I sent this piece to the Albany Times Union a week ago in hopes they’d run it on their editorial page, but they haven’t published it. I suspect they won’t, because Trump’s never never land evolves with breakneck speed, and Regeneron is no longer front-page news. So here it is:
I’m glad to see Regeneron making headlines in the fight against Covid-19. I have fond memories of the pharmaceutical giant dating back to the months I spent at their East Greenbush facility as a Kelly Girl early in the new millennium. They hadn’t yet had a drug approved and brought to market, but there was an air of optimism and excitement that made it a great place to work. So great, in fact, that it sent me spiraling into an acute manic episode that culminated in my being escorted politely but firmly from the building.
As I watch Donald Trump touting Regeneron’s cocktail of monoclonal antibodies as a miracle cure, I wish it were that easy to fire him, escort him out of the White House and back into private life.
For a few days, when Trump was taking the powerful steroid Dexamethazone, it looked as if he might be rocketing into full-blown mania. The World Health Organization advises using the drug only in “severe and critical cases.” It is not generally given in the early stages of Covid-19, but in the phase when the body’s immune system kicks in and causes potentially deadly inflammation. Side effects can include mental health problems including psychosis, delirium and mania.
Trump’s physician, Dr. Sean Conley, was vague in his early briefings, then vanished from view and resorted to written statements. The president controlled the public messaging, so we may never know all the clinical details of his illness. Nancy Pelosi said he was in an “altered state” and hinted at the use of the 25th amendment to boot him out of office, whereupon he promptly retaliated, calling her “Crazy Nancy.”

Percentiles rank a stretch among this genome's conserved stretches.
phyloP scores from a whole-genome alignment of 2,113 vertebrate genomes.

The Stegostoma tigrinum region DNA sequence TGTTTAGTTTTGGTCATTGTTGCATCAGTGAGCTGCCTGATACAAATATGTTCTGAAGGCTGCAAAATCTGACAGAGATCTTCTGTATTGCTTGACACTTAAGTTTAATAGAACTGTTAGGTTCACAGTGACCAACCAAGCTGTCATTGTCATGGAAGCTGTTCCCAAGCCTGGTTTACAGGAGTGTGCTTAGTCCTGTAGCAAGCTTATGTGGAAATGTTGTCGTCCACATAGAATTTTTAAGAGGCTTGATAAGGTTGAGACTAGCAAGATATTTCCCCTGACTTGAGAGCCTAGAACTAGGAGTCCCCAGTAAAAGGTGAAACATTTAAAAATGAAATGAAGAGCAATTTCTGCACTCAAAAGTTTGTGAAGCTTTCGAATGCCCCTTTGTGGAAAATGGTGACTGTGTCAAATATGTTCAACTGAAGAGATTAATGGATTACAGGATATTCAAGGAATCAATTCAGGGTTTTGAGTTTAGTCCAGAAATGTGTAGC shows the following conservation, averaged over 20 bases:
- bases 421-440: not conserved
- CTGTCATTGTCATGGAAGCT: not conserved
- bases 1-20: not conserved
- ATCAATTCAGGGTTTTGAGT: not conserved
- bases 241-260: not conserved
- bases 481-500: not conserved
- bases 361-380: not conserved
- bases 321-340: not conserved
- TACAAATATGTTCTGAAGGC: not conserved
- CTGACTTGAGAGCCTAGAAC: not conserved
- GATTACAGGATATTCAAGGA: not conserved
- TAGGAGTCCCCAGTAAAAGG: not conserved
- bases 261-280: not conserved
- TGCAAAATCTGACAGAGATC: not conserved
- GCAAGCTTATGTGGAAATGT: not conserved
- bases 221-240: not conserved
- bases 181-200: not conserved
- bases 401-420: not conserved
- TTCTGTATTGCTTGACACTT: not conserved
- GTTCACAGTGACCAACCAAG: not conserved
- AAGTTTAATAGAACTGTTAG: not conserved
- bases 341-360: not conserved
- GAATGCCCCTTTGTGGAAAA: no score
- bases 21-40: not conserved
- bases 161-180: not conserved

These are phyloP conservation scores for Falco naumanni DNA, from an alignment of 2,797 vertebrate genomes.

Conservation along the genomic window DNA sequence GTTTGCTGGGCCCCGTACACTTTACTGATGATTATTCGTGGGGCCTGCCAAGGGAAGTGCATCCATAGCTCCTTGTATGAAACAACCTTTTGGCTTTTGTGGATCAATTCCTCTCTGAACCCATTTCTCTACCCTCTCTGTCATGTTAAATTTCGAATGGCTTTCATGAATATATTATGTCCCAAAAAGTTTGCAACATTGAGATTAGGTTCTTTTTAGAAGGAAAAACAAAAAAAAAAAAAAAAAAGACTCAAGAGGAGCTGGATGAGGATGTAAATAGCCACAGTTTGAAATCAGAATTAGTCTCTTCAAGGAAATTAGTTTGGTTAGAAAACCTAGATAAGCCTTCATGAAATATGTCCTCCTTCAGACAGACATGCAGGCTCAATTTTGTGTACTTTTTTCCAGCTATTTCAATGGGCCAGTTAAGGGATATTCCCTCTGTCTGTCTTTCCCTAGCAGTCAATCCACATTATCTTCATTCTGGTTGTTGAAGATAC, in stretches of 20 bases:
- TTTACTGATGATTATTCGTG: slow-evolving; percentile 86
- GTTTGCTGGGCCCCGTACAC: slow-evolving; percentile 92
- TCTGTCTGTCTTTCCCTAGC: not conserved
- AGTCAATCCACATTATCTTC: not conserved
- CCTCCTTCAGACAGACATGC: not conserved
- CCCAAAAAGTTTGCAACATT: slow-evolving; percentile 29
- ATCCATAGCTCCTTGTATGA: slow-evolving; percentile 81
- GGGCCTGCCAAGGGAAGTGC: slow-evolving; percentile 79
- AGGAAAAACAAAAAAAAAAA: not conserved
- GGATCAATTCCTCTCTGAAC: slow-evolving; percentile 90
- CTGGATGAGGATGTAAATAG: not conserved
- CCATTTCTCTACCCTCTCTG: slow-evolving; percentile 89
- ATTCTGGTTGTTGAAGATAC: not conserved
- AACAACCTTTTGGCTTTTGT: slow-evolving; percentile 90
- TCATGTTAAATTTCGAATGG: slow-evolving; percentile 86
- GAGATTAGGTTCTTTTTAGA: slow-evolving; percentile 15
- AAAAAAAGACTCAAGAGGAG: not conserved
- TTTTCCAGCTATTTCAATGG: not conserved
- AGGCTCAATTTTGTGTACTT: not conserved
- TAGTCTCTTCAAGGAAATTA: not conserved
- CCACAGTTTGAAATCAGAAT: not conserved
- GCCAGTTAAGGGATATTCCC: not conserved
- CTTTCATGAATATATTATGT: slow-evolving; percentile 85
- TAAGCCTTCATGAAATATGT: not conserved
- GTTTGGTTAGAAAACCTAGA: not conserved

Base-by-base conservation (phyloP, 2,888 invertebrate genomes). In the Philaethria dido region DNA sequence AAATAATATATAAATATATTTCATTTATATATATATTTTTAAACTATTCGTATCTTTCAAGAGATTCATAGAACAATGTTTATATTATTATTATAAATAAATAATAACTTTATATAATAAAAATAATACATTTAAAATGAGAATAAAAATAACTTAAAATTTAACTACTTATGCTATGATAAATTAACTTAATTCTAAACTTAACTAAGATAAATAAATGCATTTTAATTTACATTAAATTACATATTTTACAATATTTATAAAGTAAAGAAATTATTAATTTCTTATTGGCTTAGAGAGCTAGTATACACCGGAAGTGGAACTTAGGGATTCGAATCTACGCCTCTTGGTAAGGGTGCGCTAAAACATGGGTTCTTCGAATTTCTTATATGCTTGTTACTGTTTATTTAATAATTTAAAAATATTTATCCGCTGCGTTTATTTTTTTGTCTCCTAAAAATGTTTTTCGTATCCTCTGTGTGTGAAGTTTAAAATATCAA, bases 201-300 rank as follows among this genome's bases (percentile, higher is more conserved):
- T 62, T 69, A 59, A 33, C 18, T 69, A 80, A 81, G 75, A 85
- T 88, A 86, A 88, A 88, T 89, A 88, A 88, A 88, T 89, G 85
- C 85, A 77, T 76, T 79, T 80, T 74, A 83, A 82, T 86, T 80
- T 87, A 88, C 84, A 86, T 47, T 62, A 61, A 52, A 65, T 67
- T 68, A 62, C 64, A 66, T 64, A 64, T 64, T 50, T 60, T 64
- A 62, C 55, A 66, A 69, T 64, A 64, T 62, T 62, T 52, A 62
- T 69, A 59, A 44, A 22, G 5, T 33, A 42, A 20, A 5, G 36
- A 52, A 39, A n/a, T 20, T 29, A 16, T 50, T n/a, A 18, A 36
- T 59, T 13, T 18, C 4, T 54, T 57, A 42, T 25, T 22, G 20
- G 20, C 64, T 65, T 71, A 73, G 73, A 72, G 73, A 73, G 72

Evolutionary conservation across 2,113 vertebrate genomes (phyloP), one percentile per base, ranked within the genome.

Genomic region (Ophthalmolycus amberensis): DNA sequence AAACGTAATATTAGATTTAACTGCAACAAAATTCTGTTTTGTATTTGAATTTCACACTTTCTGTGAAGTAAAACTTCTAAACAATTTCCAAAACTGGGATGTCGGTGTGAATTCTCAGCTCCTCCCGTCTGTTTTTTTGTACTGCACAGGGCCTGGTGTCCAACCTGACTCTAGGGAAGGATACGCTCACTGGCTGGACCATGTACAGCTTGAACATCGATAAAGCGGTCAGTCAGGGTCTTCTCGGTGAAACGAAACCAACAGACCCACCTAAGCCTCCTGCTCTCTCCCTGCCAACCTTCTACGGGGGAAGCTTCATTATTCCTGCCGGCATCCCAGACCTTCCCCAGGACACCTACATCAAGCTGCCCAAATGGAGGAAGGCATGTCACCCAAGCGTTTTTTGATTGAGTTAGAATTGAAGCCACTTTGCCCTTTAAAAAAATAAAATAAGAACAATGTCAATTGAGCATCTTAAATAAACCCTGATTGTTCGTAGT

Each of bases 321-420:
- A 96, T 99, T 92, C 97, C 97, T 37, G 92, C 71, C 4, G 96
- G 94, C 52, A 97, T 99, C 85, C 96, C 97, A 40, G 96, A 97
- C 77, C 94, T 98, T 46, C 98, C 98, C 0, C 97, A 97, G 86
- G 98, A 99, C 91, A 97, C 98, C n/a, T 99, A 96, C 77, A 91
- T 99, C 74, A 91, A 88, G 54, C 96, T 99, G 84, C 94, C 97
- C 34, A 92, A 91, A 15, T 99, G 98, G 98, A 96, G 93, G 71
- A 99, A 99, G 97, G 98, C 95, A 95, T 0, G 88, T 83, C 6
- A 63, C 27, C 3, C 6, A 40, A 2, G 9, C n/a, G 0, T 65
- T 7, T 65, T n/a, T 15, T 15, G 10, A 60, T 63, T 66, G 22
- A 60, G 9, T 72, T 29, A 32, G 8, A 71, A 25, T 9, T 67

Last Monday, Conley released a statement saying Trump had tested negative for Covid on two successive days, and he’s taken off on a whirlwind tour, where thousands of his mostly maskless followers can infect themselves and help spread the virus to thousands of others. It’s unclear if he’s off the steroids, but he’s still his usual aggressive, over-the-top self. He continues to rave about Regeneron. As the Times Union reported last Sunday, he said “I want everyone to be given the same treatment as your president. Because I feel great. I feel, like, perfect. So I think this was a blessing from God that I caught it.” Regeneron’s stock soared, although the drug cocktail has not yet been approved by the Food and Drug Administration.
When I was a temp at Regeneron, the company had only a few hundred employees, but their glossy folders offered tempting investment opportunities. I longed to buy stock, but I couldn’t afford it. I spent my days at a computer in a cubby, doing spread sheets and data entry. When I was caught up on my work, I taught myself PowerPoint. Drawing on my training in group dynamics, I developed a jazzy presentation for staff development, and they let me give it in a spacious conference room.
Science had always been my worst subject, but the heady atmosphere was contagious. Walking through the corridors, peering through huge plate glass windows, I could see white-coated technicians performing exotic tasks with shiny machines. Despite the Zoloft and Lithium I was taking for my bipolar disorder, my mania increased day by day, until I loudly proclaimed that I was qualified to run the company. It was then that they gently escorted me out of the building.
Manic delusions can warp the mind, and medication interactions can up the ante in sometimes disastrous ways. I’ve learned that the hard way. I hope Trump has learned it too. I doubt it, but I still wish I’d invested in Regeneron when the shares were cheap.
Author and artist Julie Lomoe lives in Wynantskill. Reach her at www.creativecrone.net.